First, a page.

Microsoft warns about actively abused vulnerability in Windows Print Spooler service

Microsoft has warned about a Russian state actor exploiting a Print Spooler vulnerability with a tool called GooseEgg.

Microsoft has published a report about what it assumesd is a Russian state-sponsored attacker using a custom tool to exploit a vulnerability in Windows Print Spooler.

The vulnerability, listed as CVE-2022-38028, was patched in October 2022, while the world was waiting for Microsoft to patch the ProxyNotShell vulnerabilities in Exchange. So, it may have gone unnoticed for that reason. The vulnerability was reported to Microsoft by the National Security Agency (NSA) as a zero-day.

A widely accepted definition for a zero-day is a computer-software vulnerability previously unknown to those who should be interested in its mitigation, such as the software vendor. Until the vulnerability is mitigated, hackers can exploit it to adversely affect programs, data, computers or a network.

The custom tool is attributed to APT28 (aka Forest Blizzard or Fancy Bear), a group that is part of Russia’s Main Intelligence Directorate of the General Staff (GRU). The tool has been dubbed GooseEgg and it works by modifying a JavaScript constraints file and executing it with SYSTEM-level permissions. JavaScript constraints can be used to augment PrintCapabilities, validate PrintTickets and handle the conversion of PrintTicket.

According to Microsoft the exploitation of the vulnerability has been going on for years and is mainly used against targets including Ukrainian, Western European, and North American government, non-governmental, education, and transportation sector organizations.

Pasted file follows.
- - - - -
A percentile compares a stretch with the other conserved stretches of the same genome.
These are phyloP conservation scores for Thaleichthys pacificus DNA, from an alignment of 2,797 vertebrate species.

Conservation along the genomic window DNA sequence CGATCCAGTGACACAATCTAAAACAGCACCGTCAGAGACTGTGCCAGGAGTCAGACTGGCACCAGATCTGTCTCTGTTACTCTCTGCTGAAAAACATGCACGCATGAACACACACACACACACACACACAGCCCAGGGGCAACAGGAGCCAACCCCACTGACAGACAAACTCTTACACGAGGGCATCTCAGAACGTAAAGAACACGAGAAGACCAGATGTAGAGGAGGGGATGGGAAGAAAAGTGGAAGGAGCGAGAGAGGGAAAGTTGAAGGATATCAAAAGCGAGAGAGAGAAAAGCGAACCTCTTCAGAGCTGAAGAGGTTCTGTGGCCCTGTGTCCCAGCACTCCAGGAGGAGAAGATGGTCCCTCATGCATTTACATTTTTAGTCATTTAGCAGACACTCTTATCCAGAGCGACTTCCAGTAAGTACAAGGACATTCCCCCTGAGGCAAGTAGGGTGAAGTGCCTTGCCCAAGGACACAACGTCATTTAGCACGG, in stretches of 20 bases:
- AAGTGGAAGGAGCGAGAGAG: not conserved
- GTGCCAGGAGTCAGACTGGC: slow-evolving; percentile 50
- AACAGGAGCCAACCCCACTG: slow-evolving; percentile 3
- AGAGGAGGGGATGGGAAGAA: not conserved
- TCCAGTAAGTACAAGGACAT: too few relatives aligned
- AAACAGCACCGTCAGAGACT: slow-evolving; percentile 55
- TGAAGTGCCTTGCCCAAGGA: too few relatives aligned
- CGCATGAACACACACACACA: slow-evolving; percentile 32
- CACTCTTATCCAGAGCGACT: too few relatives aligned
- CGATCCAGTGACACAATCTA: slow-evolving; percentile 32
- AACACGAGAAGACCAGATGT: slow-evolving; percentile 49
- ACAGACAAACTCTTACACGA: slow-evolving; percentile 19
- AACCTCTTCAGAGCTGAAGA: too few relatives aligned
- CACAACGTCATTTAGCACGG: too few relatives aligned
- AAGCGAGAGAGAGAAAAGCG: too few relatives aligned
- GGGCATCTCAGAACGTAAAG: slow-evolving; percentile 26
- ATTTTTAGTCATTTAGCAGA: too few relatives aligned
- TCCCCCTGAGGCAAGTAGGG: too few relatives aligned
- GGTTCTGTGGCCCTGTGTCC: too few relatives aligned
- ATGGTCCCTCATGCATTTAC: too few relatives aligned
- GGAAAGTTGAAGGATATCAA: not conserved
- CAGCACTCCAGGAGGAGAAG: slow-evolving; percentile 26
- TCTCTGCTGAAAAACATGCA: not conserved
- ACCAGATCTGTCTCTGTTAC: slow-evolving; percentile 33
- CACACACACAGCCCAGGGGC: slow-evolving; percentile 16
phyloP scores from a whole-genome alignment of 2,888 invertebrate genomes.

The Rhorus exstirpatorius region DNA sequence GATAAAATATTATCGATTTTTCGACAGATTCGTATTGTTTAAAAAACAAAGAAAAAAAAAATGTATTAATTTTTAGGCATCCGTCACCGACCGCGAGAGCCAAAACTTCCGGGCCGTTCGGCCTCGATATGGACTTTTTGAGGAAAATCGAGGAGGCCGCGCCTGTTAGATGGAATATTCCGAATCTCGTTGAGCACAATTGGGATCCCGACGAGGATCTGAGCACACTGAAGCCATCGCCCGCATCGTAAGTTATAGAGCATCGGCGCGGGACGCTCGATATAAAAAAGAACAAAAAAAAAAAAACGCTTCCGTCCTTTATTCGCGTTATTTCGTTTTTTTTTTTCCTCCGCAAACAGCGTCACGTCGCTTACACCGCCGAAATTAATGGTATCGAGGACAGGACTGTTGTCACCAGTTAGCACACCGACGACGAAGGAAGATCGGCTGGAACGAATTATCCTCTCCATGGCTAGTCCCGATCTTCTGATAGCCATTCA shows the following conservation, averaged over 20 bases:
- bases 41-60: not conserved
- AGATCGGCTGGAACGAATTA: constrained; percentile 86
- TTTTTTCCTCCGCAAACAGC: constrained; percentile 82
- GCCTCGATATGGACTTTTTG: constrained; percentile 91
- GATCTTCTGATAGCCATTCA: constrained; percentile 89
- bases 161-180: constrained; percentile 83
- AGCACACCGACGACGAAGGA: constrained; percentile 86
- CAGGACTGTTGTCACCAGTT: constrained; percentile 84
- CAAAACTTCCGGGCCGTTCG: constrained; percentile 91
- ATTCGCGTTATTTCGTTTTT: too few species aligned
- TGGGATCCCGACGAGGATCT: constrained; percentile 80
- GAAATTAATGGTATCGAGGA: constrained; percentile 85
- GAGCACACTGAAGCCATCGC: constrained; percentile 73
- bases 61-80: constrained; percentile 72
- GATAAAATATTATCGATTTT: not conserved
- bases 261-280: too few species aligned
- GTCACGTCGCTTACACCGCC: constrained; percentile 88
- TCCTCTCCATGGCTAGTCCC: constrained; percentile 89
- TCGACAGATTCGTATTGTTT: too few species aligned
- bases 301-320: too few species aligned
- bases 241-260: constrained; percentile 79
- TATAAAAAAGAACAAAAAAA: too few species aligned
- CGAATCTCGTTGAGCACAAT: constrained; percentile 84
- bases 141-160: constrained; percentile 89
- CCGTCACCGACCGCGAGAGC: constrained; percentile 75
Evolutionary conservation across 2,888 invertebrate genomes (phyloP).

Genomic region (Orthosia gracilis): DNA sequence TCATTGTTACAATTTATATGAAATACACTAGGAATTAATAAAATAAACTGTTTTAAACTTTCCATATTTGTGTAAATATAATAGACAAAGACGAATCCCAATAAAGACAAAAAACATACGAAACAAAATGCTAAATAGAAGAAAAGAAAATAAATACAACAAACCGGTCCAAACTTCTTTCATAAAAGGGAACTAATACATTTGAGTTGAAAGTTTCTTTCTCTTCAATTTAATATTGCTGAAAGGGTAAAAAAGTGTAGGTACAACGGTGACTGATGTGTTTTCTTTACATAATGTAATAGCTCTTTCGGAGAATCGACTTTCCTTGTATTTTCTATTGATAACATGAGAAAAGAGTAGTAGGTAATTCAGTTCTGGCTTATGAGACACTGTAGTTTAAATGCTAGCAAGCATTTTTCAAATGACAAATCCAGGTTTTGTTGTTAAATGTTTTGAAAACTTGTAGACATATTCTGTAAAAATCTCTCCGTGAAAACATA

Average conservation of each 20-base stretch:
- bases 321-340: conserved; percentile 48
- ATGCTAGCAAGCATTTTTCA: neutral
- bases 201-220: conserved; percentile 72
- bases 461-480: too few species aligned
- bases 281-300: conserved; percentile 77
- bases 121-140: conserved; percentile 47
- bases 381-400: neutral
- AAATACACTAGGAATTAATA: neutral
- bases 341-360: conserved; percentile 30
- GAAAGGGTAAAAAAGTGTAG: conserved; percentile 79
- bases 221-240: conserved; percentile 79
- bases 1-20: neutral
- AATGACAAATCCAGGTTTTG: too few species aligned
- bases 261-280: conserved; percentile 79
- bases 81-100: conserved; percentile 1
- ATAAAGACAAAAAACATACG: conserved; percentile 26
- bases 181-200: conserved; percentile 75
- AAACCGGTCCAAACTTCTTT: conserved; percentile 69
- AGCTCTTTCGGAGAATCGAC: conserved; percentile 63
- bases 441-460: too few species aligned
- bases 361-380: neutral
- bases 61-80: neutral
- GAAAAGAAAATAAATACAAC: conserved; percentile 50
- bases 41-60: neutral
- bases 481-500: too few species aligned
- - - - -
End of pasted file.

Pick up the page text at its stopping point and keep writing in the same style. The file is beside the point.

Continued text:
GooseEgg is used as a second-stage part of attacks on already compromised systems to gain SYSTEM-level permissions. It’s basically a batch script that can be used to download and install other malware. Aligned with the usual modus operandi of the Fancy Bear group it uses the malware to collect intelligence in support of Russian government foreign policy initiatives. So, GooseEgg’s main use is to steal credentials and information.

Another vulnerability that Microsoft says it’s seen in combination with GooseEgg is CVE-2023-23397, a Microsoft Outlook Elevation of Privilege (EoP) vulnerability, patched in March 2023.


  • Use of GooseEgg started before June 2020, possibly as early as April 2019.
  • NSA reported the vulnerability to Microsoft.
  • A patch was made available in October 2022.
  • At the time of writing, Microsoft has yet to update the vulnerability’s advisory to “Actively Exploited”.

Microsoft has seen Fancy Bear targeting media organizations, information technology companies, sports organizations, and educational institutions. Some of which may be done with an eye on upcoming European and US elections.


Microsoft urges customers who have not implemented these fixes yet to do so as soon as possible for their organization’s security.